“There are 8 billion records of all sorts of personal identification information already exposed on the dark web,” he said.

Artificial intelligence combined with encryption should be used to protect databases.

Companies must train employees about privacy with a curriculum that is specific to their job.

“Hacks occur not because the hackers are so good, but because company employees make a mistake,” Bruemmer said.

Quarterly employee training is the gold standard. Simulating an attack can empower a company to understand its vulnerability and direct it to fix weaknesses before an attack occurs.

“The most important thing is to have employees or contractors who have the latest technology and go through penetration exercises,” Bruemmer said.

A password can be reset, but a fingerprint or a retina cannot. Fasanella said the theft of biometric data presents potential for more long-lasting harm than the theft of a password.

“Your fingerprint is always going to be the same and it’s going to stay with you for life, as is your retina,” he said.

In addition to protecting data, organizations must have specific plans for how they will respond in the event of a breach.

“You have fire drills when you have a fire, the same applies to a data breach. You need to simulate it and have a drill for it,” Fasanella said.

“Will you mail letters to consumers within two to three days? Will you have a call center set up within 72 hours?”

A Matter of Informed Consent

Organizations also must be aware of another potentially costly threat, said Jeremy Gittler, practice leader and head of cyber claims Americas for AXA XL.

Jeremy Gittler, practice leader, head of cyber claims Americas, AXA XL

He said claims related to companies failing to inform consumers that they are collecting their biometric data are a looming problem for many organizations, as was recently demonstrated in Illinois.

The state has had a law since 2008 that requires companies collecting information such as facial, fingerprint and iris scans to obtain prior consent from consumers or employees.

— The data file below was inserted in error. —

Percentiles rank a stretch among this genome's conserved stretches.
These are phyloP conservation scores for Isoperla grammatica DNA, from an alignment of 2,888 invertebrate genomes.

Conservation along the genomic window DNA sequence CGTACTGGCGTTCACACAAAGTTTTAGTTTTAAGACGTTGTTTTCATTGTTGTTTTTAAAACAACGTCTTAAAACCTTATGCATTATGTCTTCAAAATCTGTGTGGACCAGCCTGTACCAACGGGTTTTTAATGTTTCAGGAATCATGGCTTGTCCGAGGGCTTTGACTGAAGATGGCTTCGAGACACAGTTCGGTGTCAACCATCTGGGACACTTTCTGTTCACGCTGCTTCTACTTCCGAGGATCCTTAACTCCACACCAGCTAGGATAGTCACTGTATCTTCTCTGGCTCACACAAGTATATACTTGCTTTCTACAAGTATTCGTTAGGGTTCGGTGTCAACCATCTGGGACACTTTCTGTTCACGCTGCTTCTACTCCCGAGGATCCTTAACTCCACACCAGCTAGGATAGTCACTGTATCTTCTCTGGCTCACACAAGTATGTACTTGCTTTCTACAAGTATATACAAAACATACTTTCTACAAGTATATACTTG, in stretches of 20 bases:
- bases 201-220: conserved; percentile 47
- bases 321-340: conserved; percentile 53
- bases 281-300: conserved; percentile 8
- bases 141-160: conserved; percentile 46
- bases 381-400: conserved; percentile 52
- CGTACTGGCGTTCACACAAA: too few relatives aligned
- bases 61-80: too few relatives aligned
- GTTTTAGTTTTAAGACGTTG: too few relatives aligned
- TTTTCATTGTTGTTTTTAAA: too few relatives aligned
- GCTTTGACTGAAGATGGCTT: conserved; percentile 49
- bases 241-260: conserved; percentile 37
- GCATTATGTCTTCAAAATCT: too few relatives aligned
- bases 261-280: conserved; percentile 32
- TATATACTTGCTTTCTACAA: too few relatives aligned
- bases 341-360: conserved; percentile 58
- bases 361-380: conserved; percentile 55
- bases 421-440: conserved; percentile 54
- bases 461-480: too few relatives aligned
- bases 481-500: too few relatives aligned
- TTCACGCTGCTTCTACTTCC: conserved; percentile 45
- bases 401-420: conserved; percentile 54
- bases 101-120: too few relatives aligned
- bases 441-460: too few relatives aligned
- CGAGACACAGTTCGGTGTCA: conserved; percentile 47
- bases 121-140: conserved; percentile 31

Organizations need to detail how they’ll use the data and how long the records will be kept, or else private citizens can sue for violations.

In January, the Illinois Supreme Court ruled to uphold a consumer’s right to sue companies for collecting biometric data without explaining why they possess the data.

The ruling resulted from a lawsuit filed against Six Flags Entertainment Corp. by the family of a teenager whose fingerprint data was collected when he bought a season pass to Great America, an amusement park in Gurnee, Illinois.

While Six Flags argued that individuals shouldn’t have the right to sue if no real damage occurred, the Illinois court ruled that the violation of the law is damage enough.

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“That has opened the floodgates for these types of claims,” said Gittler.

“You could have huge exposure, and no damage ever occurred to the consumer.”

To date, AXA XL has handled more than a dozen of these claims.

Gittler expects the light regulation of biometric data to change with more states passing laws similar to the one in Illinois, and said companies need to be transparent about what information they are collecting.

“They need to be cognizant of having the best security protocols possible and let people know what they are doing with their information,” he said. &

Annemarie Mannion is a freelance writer. She can be reached at [email protected]

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The R&I Editorial Team can be reached at [email protected]